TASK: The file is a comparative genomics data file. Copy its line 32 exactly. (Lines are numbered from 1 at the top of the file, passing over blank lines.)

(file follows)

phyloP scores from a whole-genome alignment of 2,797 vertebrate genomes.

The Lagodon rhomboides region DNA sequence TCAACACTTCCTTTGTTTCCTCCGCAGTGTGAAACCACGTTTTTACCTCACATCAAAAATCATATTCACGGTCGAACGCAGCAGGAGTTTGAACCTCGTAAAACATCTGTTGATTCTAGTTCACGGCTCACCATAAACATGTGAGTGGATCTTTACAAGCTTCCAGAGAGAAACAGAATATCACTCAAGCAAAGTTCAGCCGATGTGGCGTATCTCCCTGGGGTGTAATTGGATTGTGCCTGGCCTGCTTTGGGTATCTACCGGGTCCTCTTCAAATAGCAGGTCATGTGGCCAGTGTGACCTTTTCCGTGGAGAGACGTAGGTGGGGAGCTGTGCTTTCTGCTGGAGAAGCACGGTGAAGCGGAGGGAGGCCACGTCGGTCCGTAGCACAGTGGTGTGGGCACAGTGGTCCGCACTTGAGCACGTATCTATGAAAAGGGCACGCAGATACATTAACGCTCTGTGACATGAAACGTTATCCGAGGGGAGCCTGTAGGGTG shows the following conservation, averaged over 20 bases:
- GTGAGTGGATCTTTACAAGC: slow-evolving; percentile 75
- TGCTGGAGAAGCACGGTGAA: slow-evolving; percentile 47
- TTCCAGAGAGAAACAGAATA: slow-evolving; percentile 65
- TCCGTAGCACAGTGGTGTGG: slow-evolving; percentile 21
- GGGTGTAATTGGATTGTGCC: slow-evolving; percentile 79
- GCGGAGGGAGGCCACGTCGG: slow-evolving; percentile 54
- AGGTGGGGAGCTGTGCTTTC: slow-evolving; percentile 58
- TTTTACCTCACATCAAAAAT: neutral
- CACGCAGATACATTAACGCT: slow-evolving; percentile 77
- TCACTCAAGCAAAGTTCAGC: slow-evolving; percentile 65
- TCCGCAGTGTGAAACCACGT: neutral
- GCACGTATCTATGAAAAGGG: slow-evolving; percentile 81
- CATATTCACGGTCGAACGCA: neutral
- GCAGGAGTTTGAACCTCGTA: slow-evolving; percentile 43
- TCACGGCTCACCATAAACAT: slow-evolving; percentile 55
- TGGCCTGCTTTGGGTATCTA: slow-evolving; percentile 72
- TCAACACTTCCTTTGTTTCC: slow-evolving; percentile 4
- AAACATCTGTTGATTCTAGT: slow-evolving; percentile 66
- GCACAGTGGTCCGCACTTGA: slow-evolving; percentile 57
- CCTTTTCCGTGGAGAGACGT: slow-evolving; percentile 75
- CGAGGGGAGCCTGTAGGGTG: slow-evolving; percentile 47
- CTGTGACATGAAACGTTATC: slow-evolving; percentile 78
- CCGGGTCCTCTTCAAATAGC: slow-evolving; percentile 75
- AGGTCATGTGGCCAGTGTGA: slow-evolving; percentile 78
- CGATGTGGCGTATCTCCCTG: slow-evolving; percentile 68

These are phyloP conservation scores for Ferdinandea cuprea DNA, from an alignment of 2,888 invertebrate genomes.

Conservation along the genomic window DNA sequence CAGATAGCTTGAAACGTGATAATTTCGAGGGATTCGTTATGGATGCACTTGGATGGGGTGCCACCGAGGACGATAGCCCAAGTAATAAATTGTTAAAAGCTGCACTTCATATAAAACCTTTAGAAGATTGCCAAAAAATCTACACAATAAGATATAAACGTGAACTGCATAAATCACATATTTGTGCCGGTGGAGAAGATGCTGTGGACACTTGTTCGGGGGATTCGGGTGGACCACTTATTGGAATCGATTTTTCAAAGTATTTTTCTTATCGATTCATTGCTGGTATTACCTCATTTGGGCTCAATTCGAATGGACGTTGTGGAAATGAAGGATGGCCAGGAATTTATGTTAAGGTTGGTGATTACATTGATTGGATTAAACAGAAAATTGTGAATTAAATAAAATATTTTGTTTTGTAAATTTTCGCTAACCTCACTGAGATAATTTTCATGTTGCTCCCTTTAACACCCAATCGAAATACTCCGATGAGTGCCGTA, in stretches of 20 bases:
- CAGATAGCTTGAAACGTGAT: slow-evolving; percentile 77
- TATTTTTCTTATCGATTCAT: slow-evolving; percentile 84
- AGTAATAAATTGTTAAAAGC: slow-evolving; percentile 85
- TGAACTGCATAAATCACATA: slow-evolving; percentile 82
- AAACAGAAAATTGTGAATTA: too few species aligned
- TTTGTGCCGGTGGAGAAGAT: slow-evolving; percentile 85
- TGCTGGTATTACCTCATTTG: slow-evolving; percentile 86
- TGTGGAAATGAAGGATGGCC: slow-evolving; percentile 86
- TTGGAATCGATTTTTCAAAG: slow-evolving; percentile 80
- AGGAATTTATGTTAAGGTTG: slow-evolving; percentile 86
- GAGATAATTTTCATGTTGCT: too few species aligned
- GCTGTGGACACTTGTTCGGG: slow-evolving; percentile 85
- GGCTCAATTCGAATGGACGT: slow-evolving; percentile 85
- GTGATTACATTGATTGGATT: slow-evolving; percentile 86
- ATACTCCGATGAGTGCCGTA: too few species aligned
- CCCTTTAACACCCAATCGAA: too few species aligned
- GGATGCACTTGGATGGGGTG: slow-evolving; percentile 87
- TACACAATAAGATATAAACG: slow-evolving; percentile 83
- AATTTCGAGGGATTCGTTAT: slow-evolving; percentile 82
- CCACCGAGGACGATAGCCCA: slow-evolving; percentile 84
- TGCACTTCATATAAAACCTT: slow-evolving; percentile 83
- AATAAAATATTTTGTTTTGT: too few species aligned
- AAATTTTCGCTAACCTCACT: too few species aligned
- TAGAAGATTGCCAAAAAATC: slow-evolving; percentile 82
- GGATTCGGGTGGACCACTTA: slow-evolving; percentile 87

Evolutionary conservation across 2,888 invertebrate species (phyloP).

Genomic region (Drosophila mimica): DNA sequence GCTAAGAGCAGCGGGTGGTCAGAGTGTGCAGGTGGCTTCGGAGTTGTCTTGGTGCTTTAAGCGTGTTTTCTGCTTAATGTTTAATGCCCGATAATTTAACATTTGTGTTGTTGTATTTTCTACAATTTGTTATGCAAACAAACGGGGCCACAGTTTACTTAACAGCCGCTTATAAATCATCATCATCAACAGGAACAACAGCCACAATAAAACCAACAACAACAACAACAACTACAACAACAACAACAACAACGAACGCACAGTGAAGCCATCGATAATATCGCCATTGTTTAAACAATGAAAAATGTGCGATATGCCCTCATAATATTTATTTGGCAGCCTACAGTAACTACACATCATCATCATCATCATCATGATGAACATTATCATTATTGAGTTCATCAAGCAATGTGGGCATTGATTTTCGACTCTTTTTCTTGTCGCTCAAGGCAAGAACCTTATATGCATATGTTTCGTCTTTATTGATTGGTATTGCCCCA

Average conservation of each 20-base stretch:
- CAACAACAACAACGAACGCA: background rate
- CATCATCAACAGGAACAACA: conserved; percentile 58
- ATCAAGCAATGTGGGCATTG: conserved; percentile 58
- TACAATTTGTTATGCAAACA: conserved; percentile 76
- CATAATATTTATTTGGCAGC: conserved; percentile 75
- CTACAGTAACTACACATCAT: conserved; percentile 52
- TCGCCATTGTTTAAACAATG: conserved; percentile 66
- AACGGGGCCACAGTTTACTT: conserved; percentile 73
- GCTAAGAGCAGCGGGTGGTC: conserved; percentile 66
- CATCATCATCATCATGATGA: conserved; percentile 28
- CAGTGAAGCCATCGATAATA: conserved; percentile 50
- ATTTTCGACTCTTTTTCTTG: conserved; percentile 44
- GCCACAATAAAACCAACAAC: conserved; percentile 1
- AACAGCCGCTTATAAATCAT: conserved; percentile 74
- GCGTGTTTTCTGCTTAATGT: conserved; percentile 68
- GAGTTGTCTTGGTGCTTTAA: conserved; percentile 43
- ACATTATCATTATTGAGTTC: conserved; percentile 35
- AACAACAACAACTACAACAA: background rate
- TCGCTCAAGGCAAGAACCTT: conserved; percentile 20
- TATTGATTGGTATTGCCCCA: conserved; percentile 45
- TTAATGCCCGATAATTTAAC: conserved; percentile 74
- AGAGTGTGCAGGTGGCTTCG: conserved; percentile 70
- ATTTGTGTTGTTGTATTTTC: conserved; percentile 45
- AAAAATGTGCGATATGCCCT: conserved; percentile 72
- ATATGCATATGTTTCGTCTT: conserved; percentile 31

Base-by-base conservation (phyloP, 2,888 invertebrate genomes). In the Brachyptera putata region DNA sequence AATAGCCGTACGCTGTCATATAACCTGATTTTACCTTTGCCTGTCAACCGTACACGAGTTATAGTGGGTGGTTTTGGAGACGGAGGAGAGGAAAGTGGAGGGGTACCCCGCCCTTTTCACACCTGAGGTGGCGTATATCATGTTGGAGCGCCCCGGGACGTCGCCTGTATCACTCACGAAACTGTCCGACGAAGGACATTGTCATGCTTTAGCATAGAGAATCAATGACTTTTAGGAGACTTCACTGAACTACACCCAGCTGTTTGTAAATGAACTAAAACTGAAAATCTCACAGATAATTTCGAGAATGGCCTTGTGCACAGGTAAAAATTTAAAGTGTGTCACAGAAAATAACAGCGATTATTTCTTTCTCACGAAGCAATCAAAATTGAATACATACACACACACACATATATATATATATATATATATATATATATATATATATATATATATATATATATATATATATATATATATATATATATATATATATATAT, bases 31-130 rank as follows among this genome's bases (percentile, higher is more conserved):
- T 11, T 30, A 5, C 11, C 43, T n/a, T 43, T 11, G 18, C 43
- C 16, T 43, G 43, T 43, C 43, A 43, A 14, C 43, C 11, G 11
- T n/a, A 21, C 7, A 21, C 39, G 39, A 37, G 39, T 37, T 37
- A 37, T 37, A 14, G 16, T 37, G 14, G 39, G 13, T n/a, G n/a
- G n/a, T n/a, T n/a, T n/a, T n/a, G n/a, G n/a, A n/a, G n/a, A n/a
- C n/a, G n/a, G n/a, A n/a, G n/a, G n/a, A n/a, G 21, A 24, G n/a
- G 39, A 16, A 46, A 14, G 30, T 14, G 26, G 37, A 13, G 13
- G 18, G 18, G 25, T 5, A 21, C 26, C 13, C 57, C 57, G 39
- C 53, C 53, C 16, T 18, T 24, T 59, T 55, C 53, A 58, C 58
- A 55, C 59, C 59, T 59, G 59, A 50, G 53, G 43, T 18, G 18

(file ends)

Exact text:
- AGTAATAAATTGTTAAAAGC: slow-evolving; percentile 85